The summer kicked off with Born To Run and was quickly followed by Race Across America. I enjoyed both, but was looking forward to hitting the open road with less structure and responsibility. I jumped in Tantor and headed east from the Pacific Coast, through Arizona and on to Taos, NM, the Great Sand Dunes National Park, and Denver for the 4th of July festivities. I didn’t have set plans for the summer, but was ready for some good old western ramblin’!
I ended up sticking around Denver for more than a month. Dad and Kathy brought Grandpa Clemens up for a visit, I hung out with Tyler and friends, went to a concert at Red Rocks for the first time, and had a failed attempt at thru-hiking the Colorado Trail. Finally, in mid-August, I made my way to Washington State where I needed to prepare for the Plain 100.
I drove north through Wyoming and into Montana, skirting forest fires and passing through smoke and ash. I worked for a few days in Missoula before deciding that I was too close to the zone of totality for the 2017 solar eclipse to not take advantage of it. So, I turned the van back south and crossed the Nez Perce National Forest to find a place to camp on the Oregon border.
I camped along the Snake River and on the day of the eclipse I donned my running pack and hiked up the mountain while 4×4 trucks passed by. I traversed the ridge and came to a group who remembered seeing me running and offered me a beer. We ended up hanging out through the entire eclipse and I even hitched a ride back down the mountain in the truck! The path of totality was several hours out of my way, but it was one of the highlights of my summer and a truly unique experience.
I turned north again, finally made it to Washington State, and based out of the Leavenworth area to spend 2.5 days backpacking the Plain 100 course. After the 100 mile backpacking trip I visited friends in Lake Chelan and spent a week camping and exploring the dirt roads along the Cascade range, ultimately finding my favorite campsite ever.
After a week playing in the mountains I made my way to the Puget Sound to go boating with Uncle Rick and Ryan from the baking industry. It was Labor Day weekend and full of floating, boating, and eating paella, a nice change of pace from training and camping in the mountains!
I guess one weekend of boating with Ryan wasn’t enough, because we flew from Seattle back to Grand Rapids, Michigan for the FoodTools summer sales meeting. I was able to complete a lot of freelance video work, hang out with the guys, and generally have a little too much fun before heading back to Washington.
Two weekends of boating with Ryan is kinda like a week in Vegas and I seriously needed to get ready for the Plain 100. The following week I toed the starting line and 31 hours and 47 minutes later reached the end and became a Plain 100 Finisher. Following the race I was ready to hit the road and relax in Utah, but the van had other plans. The next day I broke down near Moses Lake, WA and ended up bicycling 12 miles to get replacement parts. #VanLife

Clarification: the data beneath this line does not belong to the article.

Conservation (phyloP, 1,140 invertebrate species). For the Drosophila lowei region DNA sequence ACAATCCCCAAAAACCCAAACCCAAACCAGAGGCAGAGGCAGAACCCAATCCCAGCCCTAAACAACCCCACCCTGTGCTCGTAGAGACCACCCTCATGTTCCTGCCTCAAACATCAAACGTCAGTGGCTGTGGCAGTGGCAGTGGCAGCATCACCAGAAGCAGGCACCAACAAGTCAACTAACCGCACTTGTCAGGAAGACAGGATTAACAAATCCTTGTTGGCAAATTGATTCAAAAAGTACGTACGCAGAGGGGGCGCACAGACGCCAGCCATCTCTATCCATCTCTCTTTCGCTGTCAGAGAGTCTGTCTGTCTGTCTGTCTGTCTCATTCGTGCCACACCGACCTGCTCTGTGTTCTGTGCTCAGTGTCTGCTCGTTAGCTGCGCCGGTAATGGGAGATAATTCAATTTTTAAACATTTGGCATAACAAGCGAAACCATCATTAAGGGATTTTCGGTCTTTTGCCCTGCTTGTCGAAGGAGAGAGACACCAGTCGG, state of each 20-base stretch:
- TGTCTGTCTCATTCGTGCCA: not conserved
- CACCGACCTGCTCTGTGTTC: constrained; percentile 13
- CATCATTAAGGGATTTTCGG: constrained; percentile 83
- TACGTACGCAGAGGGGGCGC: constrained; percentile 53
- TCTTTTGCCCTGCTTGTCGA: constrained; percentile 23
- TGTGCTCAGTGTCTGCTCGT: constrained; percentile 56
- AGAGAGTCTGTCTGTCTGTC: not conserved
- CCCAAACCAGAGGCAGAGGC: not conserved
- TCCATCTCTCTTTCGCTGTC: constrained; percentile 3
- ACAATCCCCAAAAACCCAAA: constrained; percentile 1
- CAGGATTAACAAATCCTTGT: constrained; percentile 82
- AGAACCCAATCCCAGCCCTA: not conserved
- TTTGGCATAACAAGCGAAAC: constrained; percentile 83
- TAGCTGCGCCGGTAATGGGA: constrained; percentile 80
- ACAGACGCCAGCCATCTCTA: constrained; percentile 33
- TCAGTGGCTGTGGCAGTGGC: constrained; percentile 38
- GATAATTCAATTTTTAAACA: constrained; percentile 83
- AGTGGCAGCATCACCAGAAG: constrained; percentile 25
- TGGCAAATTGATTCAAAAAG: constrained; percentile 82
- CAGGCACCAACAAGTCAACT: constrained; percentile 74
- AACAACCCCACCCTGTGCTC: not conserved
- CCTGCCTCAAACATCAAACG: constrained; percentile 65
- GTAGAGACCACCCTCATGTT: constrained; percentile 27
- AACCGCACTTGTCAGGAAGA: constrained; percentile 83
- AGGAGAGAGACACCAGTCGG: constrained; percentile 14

I finally did make it to Utah and had some time to relax before Tyler’s Bear 100 race. I explored Zion National Park, the FLDS enclave of Hildale / Colorado City, and the Coral Pink Sand Dunes. The dry desert of Utah was a stark contrast to the dense lush Cascade range, but the warm air was reviving.
I even took a 60 mile rugged dirt road to Toroweap Overlook, one of the most remote places to peer into the Grand Canyon. Tantor did great, even getting up on 3 wheels a few times, and Toroweap was well worth the drive.
I turned north and met Tyler in Logan, Utah for his Bear 100 mile race. He crushed it and we hung out the day after drinking beer and watching football before he returned to Denver and I hit the open road. I tried to set the Vanagon Land Speed Record at the Bonneville Salt Flats, but unfortunately they were flooded.
I’d planned to spend more time exploring Utah, but the Albuquerque Balloon Fiesta was kicking off and it’s been on my bucket list. I rolled into Albuquerque for a few days of stealth urban camping and watching the balloons fill the blue sky.
I spent another week exploring the Taos Plateau and the surrounding area. I even returned to camp along the Rio Grande River Gorge in my favorite $5 BLM campsite. I don’t often pay for campsites, but this is well worth it!
As the summer wrapped up and I headed west to stage my winter adventures. I had one more very important stop along the way, Chaco Canyon. The Chaco Culture National Historical Park has some of the oldest standing native pueblos in North America. The park is nearly as remote today as it was 1,000 years ago and visitors drive over miles of washboard dirt roads to reach the canyon. I spent 2 days in the park exploring the buildings, trails, and star filled night sky.
I swung through the Painted Desert and Petrified Forest, rolled back into Prescott to visit with family for a week, and made my way to Santa Barbara for a week of work. I seem to have trouble staying in the Northern Hemisphere for winter so I loaded my backpack with everything I needed for the next few months, parked the van, and set off to chase summer. First stop, Vietnam!